Karma dance is performed by many tribal communities living in Bihar, Orissa and Madhya Pradesh, in varying forms and styles. One factor is common that the ceremony of Karma is performed to bring prosperity to the community and a branch of Karma tree is brought and planted around which the dance is performed. Although it is basically a tribal ceremony, a few non-tribal communities also observe it. Invariably a legend is associated with each style of Karma dance. The karma legend associated with the dance prevalent in eastern Madhya Pradesh runs as follows : Once upon a time there was a very benevolent king by name Karmachand. When he was defeated by the army of the neighboring kingdom he fled to the forest. One day he saw some lamps burning at a distance. The king was surprised and went near the lamps. He found that a god was sitting on his throne and young girls are dancing before him. The moment they saw the king they vanished. Karamchand went and fell prostrated at the feet of the god who asked him what he wanted. The king begged the god to return his kingdom to him. The god said that if the king performs Karmapooja he will get back his kingdom. As advised by the god, Karmachand sent unmarried girls to bring a branch of the Karma (kadam) tree which was planted on a sanctified place. The branch was worshipped and the Karma dance was performed throughout the night. In the morning the branch was ritually floated down the river. Immediately the king got the news that his enemies have fled the kingdom. He thus got back his throne. Those who want to avert their misfortune should observe the Karma ceremony exactly as the king did.
The Karma ceremony is held in the lunar month of Ashwin, corresponding to September/October. In the eastern Madhya Pradesh it is performed thrice. The first is held on third day of Ashwin. In this only unmarried girls take part. The second is held on the eleventh day in which both unmarried girls and boys participate. The third is observed just twelve days after the second in which women also take part, irrespective of whether married or unmarried. The rituals and dance remain the same for all the three observances. The Karma observed by the tribal communities of Chhatisgarh is associated with a legend which is different and has some similarity with that prevalent in Orissa. Both tribal and non-tribal communities living in the district of Sambalpur and Phulbani in Orissa observe the Karma festival. Here the ceremony also includes some entertaining items. The legend associated with the Karma of Orissa is as follows : Six sons of a rich merchant set sail in a ship for trade, leaving the youngest at home. When they returned they found that their wives are dancing Karma dance and the youngest brother is playing the drum. Enraged they drove away their wives. The karma god was angry and the wealth of the six brothers vanished. They went to the god and prayed that their wealth may be restored to them. The god said that if they take back their wives and continue to observe the Karma they will regain their vanished wealth. They did exactly as the god wanted them to do and they got back their wealth. From that day Karma festival is being celebrated every year in the month of Ashwin.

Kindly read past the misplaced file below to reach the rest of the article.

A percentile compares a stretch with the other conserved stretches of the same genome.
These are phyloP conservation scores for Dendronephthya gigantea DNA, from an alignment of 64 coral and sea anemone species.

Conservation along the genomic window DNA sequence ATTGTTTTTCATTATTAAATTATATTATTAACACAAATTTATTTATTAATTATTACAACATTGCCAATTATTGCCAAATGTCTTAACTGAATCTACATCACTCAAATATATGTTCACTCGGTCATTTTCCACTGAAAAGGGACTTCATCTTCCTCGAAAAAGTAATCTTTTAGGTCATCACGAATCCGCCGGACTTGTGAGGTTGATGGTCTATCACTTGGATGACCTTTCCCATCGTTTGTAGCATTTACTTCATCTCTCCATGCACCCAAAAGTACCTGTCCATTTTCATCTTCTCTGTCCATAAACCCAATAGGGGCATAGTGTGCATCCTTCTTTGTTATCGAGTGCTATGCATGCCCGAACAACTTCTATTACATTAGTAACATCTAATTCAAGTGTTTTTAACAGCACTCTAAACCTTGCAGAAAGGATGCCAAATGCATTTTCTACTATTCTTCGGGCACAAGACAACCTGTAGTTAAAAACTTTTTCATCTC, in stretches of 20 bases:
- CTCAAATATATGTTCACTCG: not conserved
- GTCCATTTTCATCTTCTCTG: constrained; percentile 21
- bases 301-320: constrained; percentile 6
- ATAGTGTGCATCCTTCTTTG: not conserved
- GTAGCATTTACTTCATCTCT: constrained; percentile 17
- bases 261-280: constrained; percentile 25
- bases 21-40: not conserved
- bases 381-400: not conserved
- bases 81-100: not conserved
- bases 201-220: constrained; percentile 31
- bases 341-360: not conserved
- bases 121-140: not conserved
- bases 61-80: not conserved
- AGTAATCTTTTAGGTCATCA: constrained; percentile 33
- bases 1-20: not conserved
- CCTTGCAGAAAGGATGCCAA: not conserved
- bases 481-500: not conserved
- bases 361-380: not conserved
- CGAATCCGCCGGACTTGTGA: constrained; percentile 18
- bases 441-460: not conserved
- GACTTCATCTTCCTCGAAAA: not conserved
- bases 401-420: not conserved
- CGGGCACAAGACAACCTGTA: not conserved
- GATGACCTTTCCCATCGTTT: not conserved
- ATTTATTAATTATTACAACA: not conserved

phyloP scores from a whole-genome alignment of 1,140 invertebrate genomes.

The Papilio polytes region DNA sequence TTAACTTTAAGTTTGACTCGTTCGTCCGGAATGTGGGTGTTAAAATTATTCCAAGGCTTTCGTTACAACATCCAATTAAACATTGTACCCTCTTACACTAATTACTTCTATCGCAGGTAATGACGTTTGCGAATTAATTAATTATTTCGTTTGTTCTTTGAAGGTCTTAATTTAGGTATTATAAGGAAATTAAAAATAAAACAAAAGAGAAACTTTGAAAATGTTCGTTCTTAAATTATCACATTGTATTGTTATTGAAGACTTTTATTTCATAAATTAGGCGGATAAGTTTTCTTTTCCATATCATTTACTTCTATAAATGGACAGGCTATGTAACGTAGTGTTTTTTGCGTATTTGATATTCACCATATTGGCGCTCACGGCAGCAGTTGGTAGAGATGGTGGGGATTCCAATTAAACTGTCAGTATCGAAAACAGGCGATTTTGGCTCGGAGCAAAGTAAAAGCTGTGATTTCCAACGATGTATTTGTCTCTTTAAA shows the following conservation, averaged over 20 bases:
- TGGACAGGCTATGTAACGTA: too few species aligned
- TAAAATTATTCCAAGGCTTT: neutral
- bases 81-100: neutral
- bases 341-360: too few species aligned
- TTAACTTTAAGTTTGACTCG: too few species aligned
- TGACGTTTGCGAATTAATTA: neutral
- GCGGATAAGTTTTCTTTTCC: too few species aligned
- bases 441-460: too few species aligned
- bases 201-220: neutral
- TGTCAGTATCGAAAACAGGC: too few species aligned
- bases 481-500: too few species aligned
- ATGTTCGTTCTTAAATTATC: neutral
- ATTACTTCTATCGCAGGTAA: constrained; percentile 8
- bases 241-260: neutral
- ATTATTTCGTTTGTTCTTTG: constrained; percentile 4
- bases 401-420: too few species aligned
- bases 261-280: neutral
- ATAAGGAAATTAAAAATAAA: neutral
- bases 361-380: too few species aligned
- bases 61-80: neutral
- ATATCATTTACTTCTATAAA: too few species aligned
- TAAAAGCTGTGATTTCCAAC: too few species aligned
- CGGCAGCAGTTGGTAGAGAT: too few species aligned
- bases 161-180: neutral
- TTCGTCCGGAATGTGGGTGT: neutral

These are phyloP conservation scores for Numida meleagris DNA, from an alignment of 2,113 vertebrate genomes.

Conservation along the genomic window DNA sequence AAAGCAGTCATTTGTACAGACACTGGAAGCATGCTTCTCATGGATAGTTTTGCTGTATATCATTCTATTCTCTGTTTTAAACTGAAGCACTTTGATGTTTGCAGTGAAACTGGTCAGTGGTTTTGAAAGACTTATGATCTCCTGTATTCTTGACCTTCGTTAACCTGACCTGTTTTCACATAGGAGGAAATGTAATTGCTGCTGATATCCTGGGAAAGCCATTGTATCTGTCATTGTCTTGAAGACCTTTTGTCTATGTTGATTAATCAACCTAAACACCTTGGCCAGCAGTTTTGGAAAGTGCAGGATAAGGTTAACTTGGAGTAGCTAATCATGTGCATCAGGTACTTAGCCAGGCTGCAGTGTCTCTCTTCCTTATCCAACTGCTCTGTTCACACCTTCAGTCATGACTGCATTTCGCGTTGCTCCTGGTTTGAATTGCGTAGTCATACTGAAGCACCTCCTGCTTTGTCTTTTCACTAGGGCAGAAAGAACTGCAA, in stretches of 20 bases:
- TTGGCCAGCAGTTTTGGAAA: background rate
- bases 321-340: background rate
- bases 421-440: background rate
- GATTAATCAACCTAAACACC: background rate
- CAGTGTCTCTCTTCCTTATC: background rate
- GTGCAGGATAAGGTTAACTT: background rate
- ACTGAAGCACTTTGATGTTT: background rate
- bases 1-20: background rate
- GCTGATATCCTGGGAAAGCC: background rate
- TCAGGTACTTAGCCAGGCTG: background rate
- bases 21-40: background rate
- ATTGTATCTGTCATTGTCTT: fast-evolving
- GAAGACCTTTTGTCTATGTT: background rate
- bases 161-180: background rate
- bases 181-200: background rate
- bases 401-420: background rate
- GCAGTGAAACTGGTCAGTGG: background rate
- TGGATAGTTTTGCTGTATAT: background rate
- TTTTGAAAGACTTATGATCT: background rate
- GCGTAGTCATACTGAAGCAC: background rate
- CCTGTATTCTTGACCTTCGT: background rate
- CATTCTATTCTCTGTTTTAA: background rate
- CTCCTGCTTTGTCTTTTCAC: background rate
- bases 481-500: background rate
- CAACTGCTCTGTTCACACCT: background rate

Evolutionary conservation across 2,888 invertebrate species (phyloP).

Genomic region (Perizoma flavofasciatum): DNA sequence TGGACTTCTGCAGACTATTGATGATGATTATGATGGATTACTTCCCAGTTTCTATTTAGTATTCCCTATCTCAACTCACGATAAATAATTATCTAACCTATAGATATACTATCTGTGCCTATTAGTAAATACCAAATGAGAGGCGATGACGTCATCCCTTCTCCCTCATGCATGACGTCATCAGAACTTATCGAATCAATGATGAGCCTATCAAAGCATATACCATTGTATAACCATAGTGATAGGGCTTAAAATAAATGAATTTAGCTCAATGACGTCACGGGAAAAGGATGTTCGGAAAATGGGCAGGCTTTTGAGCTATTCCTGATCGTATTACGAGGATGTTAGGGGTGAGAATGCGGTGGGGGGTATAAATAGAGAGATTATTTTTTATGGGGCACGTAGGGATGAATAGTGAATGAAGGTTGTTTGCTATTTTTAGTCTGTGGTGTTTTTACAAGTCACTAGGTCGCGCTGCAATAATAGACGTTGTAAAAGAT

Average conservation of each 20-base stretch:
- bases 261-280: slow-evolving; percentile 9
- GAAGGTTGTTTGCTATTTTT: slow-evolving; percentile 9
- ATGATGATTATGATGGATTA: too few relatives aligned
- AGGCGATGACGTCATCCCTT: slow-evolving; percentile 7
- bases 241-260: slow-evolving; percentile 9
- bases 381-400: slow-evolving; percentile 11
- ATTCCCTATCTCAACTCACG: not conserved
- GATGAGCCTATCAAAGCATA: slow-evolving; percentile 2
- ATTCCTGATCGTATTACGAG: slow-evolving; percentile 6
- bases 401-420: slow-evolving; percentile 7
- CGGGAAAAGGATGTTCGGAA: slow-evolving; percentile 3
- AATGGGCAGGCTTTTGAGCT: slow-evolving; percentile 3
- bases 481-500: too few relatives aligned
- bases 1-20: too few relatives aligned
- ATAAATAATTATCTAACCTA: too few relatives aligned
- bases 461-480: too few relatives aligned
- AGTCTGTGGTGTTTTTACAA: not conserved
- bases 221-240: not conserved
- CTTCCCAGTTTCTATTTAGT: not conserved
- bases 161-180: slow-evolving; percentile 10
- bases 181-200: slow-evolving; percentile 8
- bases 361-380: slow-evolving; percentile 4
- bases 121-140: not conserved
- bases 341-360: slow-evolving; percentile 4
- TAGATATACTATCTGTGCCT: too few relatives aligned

In Bihar also a few non-tribal communities like Mahato, Malah, Chamar, etc observe the Karma ceremony like the tribal, but it is held during the rainy season and related to transplanting of paddy.